Today’s Highlight in History
On Feb. 4, 1783: Britain’s King George III proclaimed a formal cessation of hostilities in the American Revolutionary War.
On this date
In 1789: Electors chose George Washington to be the first president of the United States.
In 1801: John Marshall was confirmed by the Senate as chief justice of the United States.
In 1913: Rosa Parks, a Black woman whose 1955 refusal to give up her seat on a Montgomery, Ala., city bus to a white man sparked a civil rights revolution, was born Rosa Louise McCauley in Tuskegee, Ala.
In 1945: President Franklin D. Roosevelt, British Prime Minister Winston Churchill and Soviet leader Josef Stalin began a wartime conference at Yalta.
In 1974: Newspaper heiress Patricia Hearst, 19, was kidnapped in Berkeley, Calif., by the radical Symbionese Liberation Army.
In 1976: More than 23,000 people died when a severe earthquake struck Guatemala with a magnitude of 7.5, according to the U.S. Geological Survey.
In 1977: Eleven people were killed when two Chicago Transit Authority trains collided on an elevated track.
In 1997: A civil jury in Santa Monica, Calif., found O.J. Simpson liable for the deaths of his ex-wife, Nicole Brown Simpson, and her friend, Ronald Goldman.
In 1999: Senators at President Bill Clinton’s impeachment trial voted to permit the showing of portions of Monica Lewinsky’s videotaped deposition.
In 2004: The social networking website Facebook had its beginnings as Harvard student Mark Zuckerberg launched “Thefacebook.”
In 2012: Florence Green, who had served with the Women’s Royal Air Force and was recognized as the last veteran of World War I, died in King’s Lynn, eastern England, at age 110.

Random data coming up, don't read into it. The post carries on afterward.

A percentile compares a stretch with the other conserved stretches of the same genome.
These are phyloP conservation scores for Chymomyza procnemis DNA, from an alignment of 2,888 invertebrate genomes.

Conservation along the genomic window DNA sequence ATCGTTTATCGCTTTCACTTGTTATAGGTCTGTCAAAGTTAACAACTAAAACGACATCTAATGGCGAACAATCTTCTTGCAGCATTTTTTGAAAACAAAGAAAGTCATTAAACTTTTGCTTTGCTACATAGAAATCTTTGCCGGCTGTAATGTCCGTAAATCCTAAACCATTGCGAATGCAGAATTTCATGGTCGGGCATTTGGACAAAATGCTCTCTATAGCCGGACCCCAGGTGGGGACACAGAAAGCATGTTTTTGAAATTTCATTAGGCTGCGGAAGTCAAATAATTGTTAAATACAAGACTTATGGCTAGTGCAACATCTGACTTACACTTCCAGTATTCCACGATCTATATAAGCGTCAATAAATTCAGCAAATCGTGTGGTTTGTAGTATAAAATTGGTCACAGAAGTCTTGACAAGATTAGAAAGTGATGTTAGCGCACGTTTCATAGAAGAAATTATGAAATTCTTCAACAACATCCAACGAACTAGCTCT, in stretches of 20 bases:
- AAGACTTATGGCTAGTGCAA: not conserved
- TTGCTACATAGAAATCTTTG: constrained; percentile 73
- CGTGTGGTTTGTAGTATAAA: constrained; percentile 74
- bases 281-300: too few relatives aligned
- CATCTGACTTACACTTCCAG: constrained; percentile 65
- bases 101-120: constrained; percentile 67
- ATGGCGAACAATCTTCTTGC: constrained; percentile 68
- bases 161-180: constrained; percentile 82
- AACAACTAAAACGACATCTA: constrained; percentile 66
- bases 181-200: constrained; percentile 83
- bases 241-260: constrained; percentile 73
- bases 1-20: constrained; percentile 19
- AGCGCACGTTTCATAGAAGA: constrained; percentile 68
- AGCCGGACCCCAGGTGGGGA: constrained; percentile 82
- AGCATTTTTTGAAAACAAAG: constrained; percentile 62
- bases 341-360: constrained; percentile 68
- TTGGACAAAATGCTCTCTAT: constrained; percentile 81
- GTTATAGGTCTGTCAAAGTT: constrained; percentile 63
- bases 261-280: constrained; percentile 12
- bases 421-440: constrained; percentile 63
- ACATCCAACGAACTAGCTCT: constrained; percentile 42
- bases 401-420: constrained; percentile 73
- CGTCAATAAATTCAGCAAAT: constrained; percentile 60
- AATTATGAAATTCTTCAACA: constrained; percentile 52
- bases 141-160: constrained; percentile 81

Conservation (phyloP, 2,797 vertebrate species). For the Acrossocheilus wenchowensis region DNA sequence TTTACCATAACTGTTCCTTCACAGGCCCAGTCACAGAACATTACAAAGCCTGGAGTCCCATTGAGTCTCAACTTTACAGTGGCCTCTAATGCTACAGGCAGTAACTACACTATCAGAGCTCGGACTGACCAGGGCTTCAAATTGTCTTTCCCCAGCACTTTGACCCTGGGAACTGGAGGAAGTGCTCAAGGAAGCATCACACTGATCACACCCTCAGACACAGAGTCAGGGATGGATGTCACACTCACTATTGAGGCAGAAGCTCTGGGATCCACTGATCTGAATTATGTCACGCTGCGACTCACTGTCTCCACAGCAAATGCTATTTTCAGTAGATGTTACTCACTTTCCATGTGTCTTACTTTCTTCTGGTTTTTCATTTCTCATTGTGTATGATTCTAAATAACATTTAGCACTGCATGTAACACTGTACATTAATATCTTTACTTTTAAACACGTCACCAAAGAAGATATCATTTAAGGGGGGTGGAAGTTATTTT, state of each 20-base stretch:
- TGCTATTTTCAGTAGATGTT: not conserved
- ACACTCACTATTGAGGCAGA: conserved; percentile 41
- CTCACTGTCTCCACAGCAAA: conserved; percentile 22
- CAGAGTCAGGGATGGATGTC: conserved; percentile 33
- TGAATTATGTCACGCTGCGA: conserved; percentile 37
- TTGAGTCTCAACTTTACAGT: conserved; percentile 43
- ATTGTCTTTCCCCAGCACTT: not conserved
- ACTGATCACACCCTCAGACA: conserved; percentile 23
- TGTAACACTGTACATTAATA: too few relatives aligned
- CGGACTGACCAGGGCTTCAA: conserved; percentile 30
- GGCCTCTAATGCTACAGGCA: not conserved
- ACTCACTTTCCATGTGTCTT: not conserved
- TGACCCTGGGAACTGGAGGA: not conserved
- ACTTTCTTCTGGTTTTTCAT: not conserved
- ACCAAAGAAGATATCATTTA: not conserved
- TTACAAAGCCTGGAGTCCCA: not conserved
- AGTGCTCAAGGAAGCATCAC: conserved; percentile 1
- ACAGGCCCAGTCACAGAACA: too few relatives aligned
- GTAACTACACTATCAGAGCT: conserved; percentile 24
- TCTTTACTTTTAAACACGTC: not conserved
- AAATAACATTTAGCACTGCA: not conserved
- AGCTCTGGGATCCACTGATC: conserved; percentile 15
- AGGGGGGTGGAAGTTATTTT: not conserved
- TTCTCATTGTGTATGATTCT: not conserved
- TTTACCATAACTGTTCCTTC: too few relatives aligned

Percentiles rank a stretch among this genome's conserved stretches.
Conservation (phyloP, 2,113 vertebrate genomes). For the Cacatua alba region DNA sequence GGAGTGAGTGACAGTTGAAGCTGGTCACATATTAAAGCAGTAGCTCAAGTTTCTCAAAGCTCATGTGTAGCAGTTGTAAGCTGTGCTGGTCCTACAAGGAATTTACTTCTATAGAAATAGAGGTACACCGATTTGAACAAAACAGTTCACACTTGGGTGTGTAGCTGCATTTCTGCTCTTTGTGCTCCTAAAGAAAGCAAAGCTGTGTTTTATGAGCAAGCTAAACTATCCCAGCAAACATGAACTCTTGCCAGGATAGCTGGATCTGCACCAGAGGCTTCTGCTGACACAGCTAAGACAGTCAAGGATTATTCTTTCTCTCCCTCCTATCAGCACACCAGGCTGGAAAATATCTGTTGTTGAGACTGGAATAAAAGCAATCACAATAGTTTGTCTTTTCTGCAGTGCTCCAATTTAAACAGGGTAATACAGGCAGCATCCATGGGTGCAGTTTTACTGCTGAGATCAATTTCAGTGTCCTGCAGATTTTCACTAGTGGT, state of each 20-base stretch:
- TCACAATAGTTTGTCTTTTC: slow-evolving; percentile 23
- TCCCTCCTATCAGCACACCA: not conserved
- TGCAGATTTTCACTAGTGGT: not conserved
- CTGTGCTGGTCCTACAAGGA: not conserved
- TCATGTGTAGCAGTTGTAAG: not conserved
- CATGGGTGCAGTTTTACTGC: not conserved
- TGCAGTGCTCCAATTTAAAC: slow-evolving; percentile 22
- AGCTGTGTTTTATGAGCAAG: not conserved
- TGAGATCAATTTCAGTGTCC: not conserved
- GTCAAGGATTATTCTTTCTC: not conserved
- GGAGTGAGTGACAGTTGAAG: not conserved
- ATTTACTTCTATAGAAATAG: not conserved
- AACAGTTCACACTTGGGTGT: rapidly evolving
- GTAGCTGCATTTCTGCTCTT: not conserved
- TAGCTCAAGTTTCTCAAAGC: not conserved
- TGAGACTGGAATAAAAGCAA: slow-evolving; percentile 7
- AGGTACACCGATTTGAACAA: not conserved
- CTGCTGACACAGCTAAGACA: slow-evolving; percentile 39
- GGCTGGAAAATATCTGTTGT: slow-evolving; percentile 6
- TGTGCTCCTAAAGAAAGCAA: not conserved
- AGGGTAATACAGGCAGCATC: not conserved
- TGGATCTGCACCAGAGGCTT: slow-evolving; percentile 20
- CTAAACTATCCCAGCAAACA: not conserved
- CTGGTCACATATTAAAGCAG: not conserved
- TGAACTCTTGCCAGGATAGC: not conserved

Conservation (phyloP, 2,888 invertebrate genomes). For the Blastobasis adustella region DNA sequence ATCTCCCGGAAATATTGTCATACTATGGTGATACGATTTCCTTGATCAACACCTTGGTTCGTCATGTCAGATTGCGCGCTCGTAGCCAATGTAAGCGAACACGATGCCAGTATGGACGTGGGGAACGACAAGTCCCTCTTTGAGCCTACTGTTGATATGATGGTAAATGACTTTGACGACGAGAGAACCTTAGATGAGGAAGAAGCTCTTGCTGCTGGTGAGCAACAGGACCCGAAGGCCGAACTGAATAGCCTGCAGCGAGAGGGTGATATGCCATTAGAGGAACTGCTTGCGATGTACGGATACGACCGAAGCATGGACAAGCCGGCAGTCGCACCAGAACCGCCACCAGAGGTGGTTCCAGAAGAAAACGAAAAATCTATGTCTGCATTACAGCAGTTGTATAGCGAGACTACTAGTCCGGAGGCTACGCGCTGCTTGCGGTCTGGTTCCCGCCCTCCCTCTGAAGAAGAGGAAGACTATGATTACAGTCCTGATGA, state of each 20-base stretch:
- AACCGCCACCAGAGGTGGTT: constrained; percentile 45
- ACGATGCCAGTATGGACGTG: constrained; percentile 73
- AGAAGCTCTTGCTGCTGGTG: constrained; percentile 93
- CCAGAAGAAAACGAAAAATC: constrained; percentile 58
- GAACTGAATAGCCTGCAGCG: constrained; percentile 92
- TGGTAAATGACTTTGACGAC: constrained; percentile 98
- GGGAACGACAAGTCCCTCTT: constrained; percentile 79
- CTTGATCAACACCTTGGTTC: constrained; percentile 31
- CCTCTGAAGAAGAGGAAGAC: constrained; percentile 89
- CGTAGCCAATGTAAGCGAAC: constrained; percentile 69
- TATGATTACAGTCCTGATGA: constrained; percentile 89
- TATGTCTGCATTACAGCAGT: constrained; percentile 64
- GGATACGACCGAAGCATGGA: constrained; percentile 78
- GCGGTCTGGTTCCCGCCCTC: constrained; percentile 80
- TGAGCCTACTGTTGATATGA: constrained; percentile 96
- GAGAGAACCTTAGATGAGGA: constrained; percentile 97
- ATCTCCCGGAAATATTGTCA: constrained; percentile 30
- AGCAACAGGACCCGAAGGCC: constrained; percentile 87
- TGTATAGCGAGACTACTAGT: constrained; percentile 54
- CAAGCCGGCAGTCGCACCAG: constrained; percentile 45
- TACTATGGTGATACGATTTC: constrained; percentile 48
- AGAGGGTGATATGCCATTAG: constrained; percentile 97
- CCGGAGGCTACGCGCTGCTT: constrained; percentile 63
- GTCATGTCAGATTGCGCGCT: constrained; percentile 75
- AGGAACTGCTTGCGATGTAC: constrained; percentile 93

In 2020: Thousands of medical workers in Hong Kong were on strike for a second day to demand that the country’s border with China be completely closed to help prevent the spread of the coronavirus; the territory reported its first death from the virus and the second known fatality outside China.
Ten years ago: President Barack Obama signed a bill temporarily raising the government’s $16.4 trillion borrowing limit, averting a default. British scientists announced they had rescued the skeletal remains of King Richard III, who lived during the 15th century, from the anonymity of a drab municipal parking lot. For the fifth straight week there was a new No. 1 in The Associated Press’ men’s college basketball poll: Indiana. Reg Presley, 71, lead singer for the Troggs on “Wild Thing,” died in Andover, England.
Five years ago: The Philadelphia Eagles, led by backup quarterback Nick Foles, became NFL champs for the first time since 1960, beating Tom Brady and the New England Patriots 41-33 in the Super Bowl. An Amtrak passenger train slammed into a parked freight train in the early-morning darkness in South Carolina after a thrown switch sent it hurtling down a side track; the conductor and engineer were killed and more than 100 passengers were injured. Actor John Mahoney, who played the dad of two psychiatrists on the TV show “Frasier,” died in Chicago at the age of 77.
One year ago: Chinese President Xi Jinping declared the Winter Olympics open at a ceremony at Beijing’s Bird Nest Stadium. The Olympic flame was delivered by athletes Zhao Jiawen and Dinigeer Yilamujiang, a member of the country’s Uyghur Muslim minority, which Western governments and human rights groups say China has oppressed on a massive scale. The Republican National Committee censured Reps. Liz Cheney of Wyoming and Adam Kinzinger of Illinois at the party’s winter meeting for serving on the committee investigating the violent Jan. 6 insurrection.